Let me tell you why the United States of America, born 236 years ago today with the signing of the Declaration of Independence, is the greatest country in the world. Is that an arrogant statement to make? You betcha. Do I have any real evidence to back up my statement? Not really. But I do love my country (whether I come off that way or not) and here’s why.
K and I, along with my friend Sonya, boarded the New Jersey Transit 188 bus at the George Washington Bridge Bus Terminal (which, until this day, I never used) and took that bus across state lines to visit Mitsuwa, the largest Japanese Supermarket in the United States (or so their website claims). While there, I enjoyed a lovely Udon noodle dish with some fish shaped red-bean filled and custard cakes (Taiyaki) while everyone around me spoke Japanese. It made me reflect on the greatness embedded in the American story because the very immigrant identity of the United States is what allows me to eat my weight in the pastries of a culture that developed ten thousand miles away. I am allowed through the blood, sweat, and tears, of the founding fathers (who fought against my Tory ancestors) to get fat on the sweets of Japan. If that isn’t awesome, I don’t know what is.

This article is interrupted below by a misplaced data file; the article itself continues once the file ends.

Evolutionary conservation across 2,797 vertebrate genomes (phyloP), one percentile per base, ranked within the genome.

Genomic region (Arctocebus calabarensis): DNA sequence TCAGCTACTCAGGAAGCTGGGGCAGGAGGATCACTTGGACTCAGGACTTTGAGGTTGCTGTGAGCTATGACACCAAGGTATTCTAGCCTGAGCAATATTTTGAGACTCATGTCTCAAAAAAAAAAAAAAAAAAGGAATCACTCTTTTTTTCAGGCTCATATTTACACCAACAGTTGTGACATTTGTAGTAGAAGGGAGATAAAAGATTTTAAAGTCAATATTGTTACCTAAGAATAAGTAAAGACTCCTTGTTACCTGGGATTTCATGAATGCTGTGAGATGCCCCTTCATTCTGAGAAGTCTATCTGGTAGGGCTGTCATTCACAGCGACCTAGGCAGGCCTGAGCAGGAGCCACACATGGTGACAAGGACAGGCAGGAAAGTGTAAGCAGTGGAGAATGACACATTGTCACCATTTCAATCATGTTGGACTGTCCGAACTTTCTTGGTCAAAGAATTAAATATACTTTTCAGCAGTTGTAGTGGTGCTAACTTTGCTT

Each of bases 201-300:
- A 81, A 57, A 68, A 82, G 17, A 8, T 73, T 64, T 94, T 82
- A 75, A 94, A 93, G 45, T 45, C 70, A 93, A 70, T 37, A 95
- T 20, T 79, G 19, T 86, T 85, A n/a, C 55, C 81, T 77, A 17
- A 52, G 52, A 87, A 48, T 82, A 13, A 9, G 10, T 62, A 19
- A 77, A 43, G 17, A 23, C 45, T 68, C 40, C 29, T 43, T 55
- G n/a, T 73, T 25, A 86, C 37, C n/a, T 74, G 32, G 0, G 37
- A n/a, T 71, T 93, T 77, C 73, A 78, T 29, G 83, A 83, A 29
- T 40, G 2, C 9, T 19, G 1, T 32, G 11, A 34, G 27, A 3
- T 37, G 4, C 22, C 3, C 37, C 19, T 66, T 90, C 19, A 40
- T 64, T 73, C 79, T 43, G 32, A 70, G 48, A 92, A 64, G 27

After lunch (which I washed down with a Diet Coke – the nectar of the gods that is a symbol of the mighty corporation that is America), we wandered down the aisles, perusing the many fine items that you typically fill the shelves of stores in Japan. And even though everything was in Japanese, with only a few english words as title filler (like, say, Good Good Eats), I didn’t need to know Japanese to notice the things that were on sale. Again, deep discounted items that are designed to lure me into aisles to buy expensive things – to me, that is as American as apple pie. After we all tossed a bottle of kikkoman soy sauce the size of our heads into the cart, I noticed that I wasn’t the only non-Japanese person buying one. In fact, the great ethnic diversity that gives America its teeth and vibrancy was reflected in Mitsuwa’s shoppers. I heard Korean, Chinese, Japanese, English, and Russian languages being thrown about like we were at a U.N. summit meeting. I saw people of all ethnic and racial backgrounds. And when I looked into the back rooms to see who was doing the packaging, I found my brown brothers working on this national holiday. This…this is why America is great. It is still a land that people will give up their homelands to come to in the hopes of a better future and some money in their pocket. It is a land where the vibrancy of its immigrants is still a defining characteristic of its identity whether the people of the US realize it or not. The founding fathers and mothers might not have envisioned a Japanese Supermarket on the shores of the Hudson, south of the Fort where the Continental Army failed to stop the British Navy from sailing up river (taking Manhattan in the process), and those fathers and mothers might not have ever imagined an American that is non-Anglo Saxon dominated but, by God, the tapestry that they began is still being played out on the shores of these original thirteen colonies. To me, that is amazing. And I know that this story might be playing out in other countries right now but, well, what can I say? I’m a fan of where I come from.